To understand what the Circular Economy is we first need some context:

The world we live in is broken in many ways. The traditional linear thinking and approach to manufacturing have caused enormous damage. Statistically, more than 1.2 trillion gallons of industrial waste is pumped into the American water supply every year. Moreover, more than half of the American lakes are polluted by industry. 

Globally, pollution affects more than 100 million people, it ruins ecosystems, leads to the extinction of fauna and flora in some regions of the world, and participates in the irreversible climate and environmental changes we’ve all witnessed for the past few decades. 

That’s the bad news. The good news is that there are solutions to all this — and if we’re thinking of manufacturing, energy, transportation, and other “heavy” industries (as well as others), “circular economy” is the term we are looking for. 

What Is the Circular Economy?

It is a concept defined by the United Nations Conference on Environment and Development (UNCED) almost 20 years ago. It aims to make sure products and systems are used, reused, or recycled for as long as possible to recover their useful value. In essence, it is about slowing down the rate at which resources are extracted.

For example, in the case of electronics, it is about ensuring that products have a second or even third life after their initial use. Reducing single-use products will have an immense impact on pollution and the consumption of natural resources. It also has economic incentives behind it — more second uses can generate income for governments, businesses, and consumers alike.

We are currently on a path towards a circular economy where resources are continually reused in a closed-loop. This approach to recycling will become more and more important as our materials become scarce following industrialization and technological advances. 

The world of business is also changing with new ideas such as business-as-service models coming to the fore. As well as reusing old stocks, companies can avoid obsolescence by using their own turnarounds in products such as fashion pieces or cars back into their supply chains.

Why Is the Circular Economy a Better Choice? 

The benefits of circular economy are huge — not only in terms of reduced pollution and resource reduction but also economically. In a traditional linear economy, materials are extracted from the Earth, broken down, and manufactured into new products before being discarded. This approach requires a lot of energy and resources that must be used to extract raw materials from the ground. 

In contrast, a circular economic model would use fewer raw materials because there is no need for extraction. The raw materials are found in second-hand or recycled goods that only require refining if necessary. Moreover, it will require less money to buy these older products because they have lost value over time due to their age.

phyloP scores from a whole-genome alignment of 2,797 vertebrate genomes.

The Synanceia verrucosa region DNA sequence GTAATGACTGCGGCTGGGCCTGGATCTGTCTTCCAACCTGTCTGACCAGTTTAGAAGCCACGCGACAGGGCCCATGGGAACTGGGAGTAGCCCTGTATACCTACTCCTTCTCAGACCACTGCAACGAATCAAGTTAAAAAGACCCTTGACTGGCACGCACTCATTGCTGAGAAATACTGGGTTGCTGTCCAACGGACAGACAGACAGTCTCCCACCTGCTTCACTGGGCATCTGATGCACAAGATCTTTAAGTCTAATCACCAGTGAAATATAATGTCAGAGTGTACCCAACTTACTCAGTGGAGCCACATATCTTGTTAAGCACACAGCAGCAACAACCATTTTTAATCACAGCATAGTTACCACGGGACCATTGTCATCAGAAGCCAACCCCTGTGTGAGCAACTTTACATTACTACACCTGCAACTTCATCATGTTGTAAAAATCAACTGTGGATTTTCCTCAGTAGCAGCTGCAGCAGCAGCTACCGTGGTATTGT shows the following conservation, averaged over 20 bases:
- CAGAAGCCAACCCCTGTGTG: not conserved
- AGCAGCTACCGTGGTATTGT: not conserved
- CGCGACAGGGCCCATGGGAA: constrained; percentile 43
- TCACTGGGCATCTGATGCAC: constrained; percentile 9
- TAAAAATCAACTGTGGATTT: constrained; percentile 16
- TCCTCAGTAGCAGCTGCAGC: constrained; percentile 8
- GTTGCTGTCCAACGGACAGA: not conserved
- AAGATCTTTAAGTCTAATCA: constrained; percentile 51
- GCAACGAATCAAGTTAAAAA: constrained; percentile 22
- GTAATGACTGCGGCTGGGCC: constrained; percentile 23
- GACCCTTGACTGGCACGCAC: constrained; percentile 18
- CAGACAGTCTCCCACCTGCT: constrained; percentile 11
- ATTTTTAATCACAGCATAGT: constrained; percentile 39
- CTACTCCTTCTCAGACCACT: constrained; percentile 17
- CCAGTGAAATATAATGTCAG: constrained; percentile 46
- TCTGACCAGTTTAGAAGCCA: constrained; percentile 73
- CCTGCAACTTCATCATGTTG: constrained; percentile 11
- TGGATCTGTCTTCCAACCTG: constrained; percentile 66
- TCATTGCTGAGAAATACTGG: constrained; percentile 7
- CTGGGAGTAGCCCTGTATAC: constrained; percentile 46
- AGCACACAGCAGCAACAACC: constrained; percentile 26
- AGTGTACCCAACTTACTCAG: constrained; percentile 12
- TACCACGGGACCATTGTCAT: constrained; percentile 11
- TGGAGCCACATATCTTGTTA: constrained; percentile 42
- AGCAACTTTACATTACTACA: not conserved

Who Is the Circular Economy For?

The concept of a circular economy is relevant to everyone and everything in the world. It is beneficial to companies who want to reduce their environmental footprint, governments who can levy taxes on products that are not reused, and consumers who can earn money by recycling used goods. 

In this article, we will be talking about the industrial part of the economy — the emergence of new materials and approaches that will help us achieve a more circular economic model. More than 40 companies from around the world are currently using them. Today’s chemistry can decompose almost any solid material into single molecules and transform them into new resources at an atomic level so there are no real worries about running out of resources.

The fact that the circular economy is now getting people’s attention means that we’re on the right path — and this is a good sign. 

It will take time but it’s something that needs to happen — and fast! We can’t keep living this way forever — the future of humankind depends on us producing less waste and recycling more resources.

Can YOU Participate?

In this context, you too may be wondering how to participate in the circular economy (and leave as much of the old “linear” model behind you as you possibly can). Some tips include: 

  1. Rent products and services in your business or at home — both of these things can be used to clean out your stock and improve the efficiency of your business.
  2. Reduce the use of plastic — it’s becoming more and more difficult to recycle it with governments putting pressure on recycling companies to increase their rates. To make sure you’re not contributing to the problem, try to buy products without plastic packaging where possible. 
  3. Refurbish products — you may already use some refurbished products in your daily life but you may not have considered how great a product could be if it had been recycled before you got hold of it! 
  4. Try to live with less — less meat, fewer materials, energy-efficient products — you will really notice the difference. 
  5. Keep moving! If you can afford it, consider buying second-hand cars or other vehicles instead of buying new ones. This makes sense in many countries as new cars are made from using up our natural resources like oil and metals. Alternatively, if you know you don’t use a car very often (such as if you live in or around a big city), consider the option of renting cars for shorter time spans (for as long as you need them). 
  6. Recycle everything! If you can’t use it, sell it or recycle it. There are so many second-hand companies these days that you don’t have to throw anything away anymore!
  7. Tell your friends about the circular economy! 

It’s easier than it sounds — and once these things become habit, you’ll look back and wonder why you didn’t start on it any sooner!